New Delhi: India has firmly told the United States that there cannot be business as usual between the two countries till the case of Indian diplomat Devyani Khobragade is resolved.
Foreign Secretary Sujatha Singh is said to have conveyed this to U.S. Ambassador to India Nancy Powell when both met at Singh’s South Block office in New Delhi yesterday.
Singh firmly told Powell that the United States is the country that has to resolve the issue.
New Delhi’s assertion assumes significance in the context of the January 13 deadline for the indictment of Khobragade on visa fraud charges in New York .
India has been demanding the withdrawal of the case against her and an apology from Washington for the treatment meted out to the 39-year-old diplomat.
Meanwhile, Khobragade’s lawyer, Daniel Arshack, has according to a foreign news agency report, sought to postpone proceedings in the visa fraud case that has created tensions between the United States and India, citing the need to continue “meaningful discussions” with the prosecution.
According to the foreign news agency, Arshack has forwarded a letter to a federal magistrate judge in New York requesting for an extension of the time by which the U.S. Government must file an indictment or commence a preliminary hearing.
Khobragade, who was deputy consul-general in New York, was arrested on December 12 and charged with one count of visa fraud and one count of making false statements about how much she paid her housekeeper.
On the day of her arrest, she was strip-searched. The arresting authority, the US Marshals Service, said the strip search was a routine procedure imposed on any new arrestee at the federal courthouse.
Khobragade was released on USD 250,000 bail. In the aftermath of her arrest, India asked to transfer Khobragade to the United Nations.
The case was adjourned until January 13 by which time the government must commence a preliminary hearing or file an indictment.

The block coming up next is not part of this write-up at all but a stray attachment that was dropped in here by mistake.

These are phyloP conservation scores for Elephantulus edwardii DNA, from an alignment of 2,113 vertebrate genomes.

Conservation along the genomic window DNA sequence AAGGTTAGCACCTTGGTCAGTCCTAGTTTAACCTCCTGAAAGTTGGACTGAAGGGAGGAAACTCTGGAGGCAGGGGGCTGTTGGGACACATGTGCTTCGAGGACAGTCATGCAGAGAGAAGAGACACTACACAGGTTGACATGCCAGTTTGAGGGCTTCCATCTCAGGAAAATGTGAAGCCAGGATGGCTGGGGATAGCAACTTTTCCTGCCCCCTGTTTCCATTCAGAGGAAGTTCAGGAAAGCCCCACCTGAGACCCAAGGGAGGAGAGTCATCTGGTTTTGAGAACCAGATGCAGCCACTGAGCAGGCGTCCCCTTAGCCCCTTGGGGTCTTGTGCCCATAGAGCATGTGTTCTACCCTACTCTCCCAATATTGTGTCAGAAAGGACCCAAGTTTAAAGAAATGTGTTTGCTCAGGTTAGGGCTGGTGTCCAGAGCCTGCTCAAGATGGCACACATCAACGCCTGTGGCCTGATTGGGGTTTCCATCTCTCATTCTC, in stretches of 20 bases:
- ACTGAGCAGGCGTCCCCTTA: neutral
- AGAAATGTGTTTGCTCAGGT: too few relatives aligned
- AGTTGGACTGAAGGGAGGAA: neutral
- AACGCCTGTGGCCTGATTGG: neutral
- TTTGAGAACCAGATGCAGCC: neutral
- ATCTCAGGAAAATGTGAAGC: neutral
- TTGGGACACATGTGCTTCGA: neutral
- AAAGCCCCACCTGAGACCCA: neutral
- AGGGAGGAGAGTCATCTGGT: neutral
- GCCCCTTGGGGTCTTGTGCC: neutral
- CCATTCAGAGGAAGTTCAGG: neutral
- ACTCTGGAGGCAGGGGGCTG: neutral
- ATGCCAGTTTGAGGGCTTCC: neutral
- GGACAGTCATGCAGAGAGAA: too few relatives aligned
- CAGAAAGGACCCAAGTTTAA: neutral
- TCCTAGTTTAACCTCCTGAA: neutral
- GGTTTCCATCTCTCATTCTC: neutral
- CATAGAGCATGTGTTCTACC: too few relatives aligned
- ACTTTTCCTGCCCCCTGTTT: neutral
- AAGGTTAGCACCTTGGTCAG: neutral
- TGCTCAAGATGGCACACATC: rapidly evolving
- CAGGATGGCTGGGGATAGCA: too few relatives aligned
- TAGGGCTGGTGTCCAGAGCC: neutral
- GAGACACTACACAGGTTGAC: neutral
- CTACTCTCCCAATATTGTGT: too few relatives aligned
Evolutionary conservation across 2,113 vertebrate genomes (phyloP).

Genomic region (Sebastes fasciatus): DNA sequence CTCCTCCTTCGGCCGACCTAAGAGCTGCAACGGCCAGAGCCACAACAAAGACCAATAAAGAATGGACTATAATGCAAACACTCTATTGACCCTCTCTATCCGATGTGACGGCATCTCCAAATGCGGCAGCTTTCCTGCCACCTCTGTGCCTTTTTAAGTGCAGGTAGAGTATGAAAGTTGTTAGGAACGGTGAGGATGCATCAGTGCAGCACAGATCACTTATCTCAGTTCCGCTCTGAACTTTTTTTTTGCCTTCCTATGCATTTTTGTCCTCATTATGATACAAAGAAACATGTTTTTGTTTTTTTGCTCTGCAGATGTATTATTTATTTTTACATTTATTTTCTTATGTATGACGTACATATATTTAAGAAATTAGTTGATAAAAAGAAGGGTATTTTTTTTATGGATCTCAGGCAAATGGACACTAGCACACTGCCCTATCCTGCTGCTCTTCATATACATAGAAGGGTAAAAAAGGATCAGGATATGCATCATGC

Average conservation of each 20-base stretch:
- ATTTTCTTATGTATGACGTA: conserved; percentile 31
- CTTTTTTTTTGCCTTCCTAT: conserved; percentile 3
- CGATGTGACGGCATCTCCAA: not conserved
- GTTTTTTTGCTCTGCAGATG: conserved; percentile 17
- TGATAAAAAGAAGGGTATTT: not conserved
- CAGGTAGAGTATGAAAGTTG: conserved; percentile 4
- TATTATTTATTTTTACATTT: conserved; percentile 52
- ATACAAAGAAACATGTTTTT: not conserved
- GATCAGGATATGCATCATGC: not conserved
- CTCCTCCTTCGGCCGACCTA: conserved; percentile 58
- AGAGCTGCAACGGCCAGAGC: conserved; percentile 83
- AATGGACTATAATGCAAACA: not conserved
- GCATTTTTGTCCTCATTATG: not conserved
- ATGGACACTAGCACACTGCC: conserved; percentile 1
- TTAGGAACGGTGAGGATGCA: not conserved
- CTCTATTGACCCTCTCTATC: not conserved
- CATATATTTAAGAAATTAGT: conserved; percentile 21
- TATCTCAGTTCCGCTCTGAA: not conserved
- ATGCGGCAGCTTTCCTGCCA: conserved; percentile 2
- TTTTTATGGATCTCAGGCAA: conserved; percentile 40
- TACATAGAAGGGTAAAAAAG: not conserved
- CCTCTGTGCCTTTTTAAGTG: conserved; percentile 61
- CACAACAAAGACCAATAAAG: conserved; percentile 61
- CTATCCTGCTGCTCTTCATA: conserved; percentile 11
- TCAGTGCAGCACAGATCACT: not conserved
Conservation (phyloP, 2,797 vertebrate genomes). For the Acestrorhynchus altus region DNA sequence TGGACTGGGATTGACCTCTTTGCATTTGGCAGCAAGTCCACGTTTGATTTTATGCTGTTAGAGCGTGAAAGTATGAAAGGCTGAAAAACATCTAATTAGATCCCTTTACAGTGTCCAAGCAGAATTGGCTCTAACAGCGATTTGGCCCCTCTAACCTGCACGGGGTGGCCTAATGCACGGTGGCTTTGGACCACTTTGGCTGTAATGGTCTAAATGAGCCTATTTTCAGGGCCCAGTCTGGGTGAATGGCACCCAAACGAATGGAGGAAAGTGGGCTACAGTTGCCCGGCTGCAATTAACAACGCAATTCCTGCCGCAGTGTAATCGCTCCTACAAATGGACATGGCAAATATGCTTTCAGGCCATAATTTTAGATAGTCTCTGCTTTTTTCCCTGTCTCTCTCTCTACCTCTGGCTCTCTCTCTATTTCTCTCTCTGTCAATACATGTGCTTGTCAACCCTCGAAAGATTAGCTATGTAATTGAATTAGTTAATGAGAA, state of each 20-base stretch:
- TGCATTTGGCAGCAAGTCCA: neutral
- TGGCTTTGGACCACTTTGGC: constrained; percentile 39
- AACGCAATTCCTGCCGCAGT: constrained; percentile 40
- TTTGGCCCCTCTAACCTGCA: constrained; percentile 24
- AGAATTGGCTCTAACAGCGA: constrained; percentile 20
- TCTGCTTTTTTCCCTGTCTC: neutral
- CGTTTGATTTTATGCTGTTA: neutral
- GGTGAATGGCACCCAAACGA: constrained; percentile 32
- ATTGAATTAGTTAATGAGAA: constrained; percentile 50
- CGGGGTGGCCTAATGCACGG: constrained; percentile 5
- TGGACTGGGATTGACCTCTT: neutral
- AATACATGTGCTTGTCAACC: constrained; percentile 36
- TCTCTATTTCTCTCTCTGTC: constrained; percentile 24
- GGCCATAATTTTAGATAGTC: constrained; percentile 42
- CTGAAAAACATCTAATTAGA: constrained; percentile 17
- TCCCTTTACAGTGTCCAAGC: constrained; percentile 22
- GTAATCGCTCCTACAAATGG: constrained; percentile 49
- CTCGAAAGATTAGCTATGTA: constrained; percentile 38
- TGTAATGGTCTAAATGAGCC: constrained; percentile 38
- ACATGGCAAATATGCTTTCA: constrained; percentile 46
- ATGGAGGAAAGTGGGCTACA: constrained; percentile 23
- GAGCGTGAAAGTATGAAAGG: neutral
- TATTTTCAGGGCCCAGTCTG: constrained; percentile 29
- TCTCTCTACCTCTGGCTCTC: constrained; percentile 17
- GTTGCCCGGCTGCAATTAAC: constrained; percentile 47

Arshack has reportedly asked U.S. Magistrate Judge Sarah Netburn to extend the deadline by 30 days to February 12.
Preet Bharara, the U.S. attorney in Manhattan, whose office is handling the case, however, said plea discussions can continue following the indictment in the case.
On Monday, State Department Spokeswoman Marie Harf said India’s application to transfer Khobragade’s accreditation to the Indian mission at the United Nations, which was made before Christmas, was still under review.
“We’ve received the request for change in accreditation, but the process is ongoing and no official decision has been made yet to do that. So, there’s no change in her status as of this point,” she told a regular news briefing.
According to UN guidelines on diplomatic privileges and immunities, documents certifying diplomatic immunity, if approved, are usually issued by the US Mission to the United Nations within two weeks of the initial request.
A State Department official said there was no set time period for the process, and noted that the request had been filed just ahead of a period of government holidays.
Harf said the United States hoped to see the case resolved as soon as possible in the interest of the bilateral relationship between India and the United States, which has been strained by the case.
“We don’t want this to define our relationship going forward and don’t think that it will. If you look throughout the region, if you look at Afghanistan, if you look at energy issues, economic issues, we have a whole host of things we work together on, and those are very important and shouldn’t be derailed by this incident. The relationship with India is incredibly important, it’s vital, and that’s what we’re focused on,” said Harf.